back to top

How I Learned To Love Sitting Alone In The Cafeteria

SPOILER: It took me over 20 years.

Posted on

When I was in high school, I was terrified to sit alone in the cafeteria.

Nathan W. Pyle / Via

I was VERY self-conscious about it.

Sitting alone was, to me, the height of embarrassment. The mere thought of it felt like social death. The rest of the school day there was a seating chart and I could easily slide in and out of my classes without worrying about it. But lunchtime — oh, lunchtime. That was when I absolutely *had* to find my friends and sit with them, no matter what.

Then my first year in college, I started learning how to sit alone.

Nathan W. Pyle / Via

I was still pretty self-conscious about it.

My freshman schedule was such that I ended up eating alone quite often. I still had to fight off the inner thoughts of embarrassment every time it happened. Though I put on a brave face, I would find myself looking around the cafeteria quite a bit, looking for other loners like me just to know I wasn't the only one who was sitting alone. I was still dependent on others to validate me.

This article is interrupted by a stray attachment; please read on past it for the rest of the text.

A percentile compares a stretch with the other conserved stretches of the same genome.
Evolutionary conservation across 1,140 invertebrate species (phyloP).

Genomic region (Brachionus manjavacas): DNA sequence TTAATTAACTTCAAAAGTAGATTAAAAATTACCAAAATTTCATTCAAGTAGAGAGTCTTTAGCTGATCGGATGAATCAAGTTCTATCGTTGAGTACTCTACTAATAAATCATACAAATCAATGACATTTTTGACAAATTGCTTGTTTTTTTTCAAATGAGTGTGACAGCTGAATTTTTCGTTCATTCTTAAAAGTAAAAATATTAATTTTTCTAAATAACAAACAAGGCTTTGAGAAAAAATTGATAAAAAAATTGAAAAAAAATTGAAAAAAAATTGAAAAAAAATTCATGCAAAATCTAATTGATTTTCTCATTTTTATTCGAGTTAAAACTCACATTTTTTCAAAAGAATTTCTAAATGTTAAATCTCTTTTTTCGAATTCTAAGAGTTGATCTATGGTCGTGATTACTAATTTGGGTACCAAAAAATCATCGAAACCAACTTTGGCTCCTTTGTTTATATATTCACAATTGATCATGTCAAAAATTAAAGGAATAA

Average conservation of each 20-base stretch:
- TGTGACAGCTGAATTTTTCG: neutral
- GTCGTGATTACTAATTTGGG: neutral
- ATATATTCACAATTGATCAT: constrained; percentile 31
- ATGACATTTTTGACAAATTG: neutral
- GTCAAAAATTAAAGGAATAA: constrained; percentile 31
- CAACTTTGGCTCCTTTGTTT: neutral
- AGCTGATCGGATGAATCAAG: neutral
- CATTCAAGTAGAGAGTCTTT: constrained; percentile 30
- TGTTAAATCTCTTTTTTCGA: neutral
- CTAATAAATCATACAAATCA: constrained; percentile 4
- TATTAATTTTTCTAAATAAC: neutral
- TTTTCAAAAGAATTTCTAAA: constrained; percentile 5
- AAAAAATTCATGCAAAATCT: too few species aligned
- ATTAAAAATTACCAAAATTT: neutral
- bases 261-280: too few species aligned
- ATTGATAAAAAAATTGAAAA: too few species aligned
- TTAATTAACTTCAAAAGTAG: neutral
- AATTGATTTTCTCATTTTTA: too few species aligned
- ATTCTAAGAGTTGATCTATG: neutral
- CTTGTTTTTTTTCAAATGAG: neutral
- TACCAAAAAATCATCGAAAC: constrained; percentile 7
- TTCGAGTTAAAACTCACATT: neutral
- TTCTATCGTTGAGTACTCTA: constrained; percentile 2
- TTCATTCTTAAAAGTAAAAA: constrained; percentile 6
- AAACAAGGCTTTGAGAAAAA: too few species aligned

By the time I was a senior, I mostly enjoyed sitting alone.

Nathan W. Pyle / Via

I was still secretly a tiny bit self-conscious about it.

As a senior, I finally started to embrace the benefits of being alone. I could come and go as I pleased. I could read. I could eat food slowly or quickly. I could stare out the window. Nine times out of ten, I didn't really think about the fact I was sitting alone.

Now, as an adult, I never even think about it.

Nathan W. Pyle / Via

I'm never self-conscious about it. It doesn't even occur to me I'm eating alone.

A few years after college, I moved to New York to pursue various creative interests. As a freelancer, I found myself alone all the time, for every meal. It was during this time that I finally understood that I had simply learned to be alone much later than other kids did. It's a totally normal part of growing up.


It took me so long to realize this pretty simple lesson:

Nathan W. Pyle / Via

I didn't get it until I was a senior in college.

Other kids had learned to sit alone long before I did. In fact, some learned it very early on because they moved several times. (I had grown up in the same neighborhood my whole life.)

This all may be obvious to you, but it really blew my mind as an adult.

If it happens, you should respect his space. It could be that this kid is just ahead of his time.

I wish 16-year-old me knew that. It would have made life a lot easier.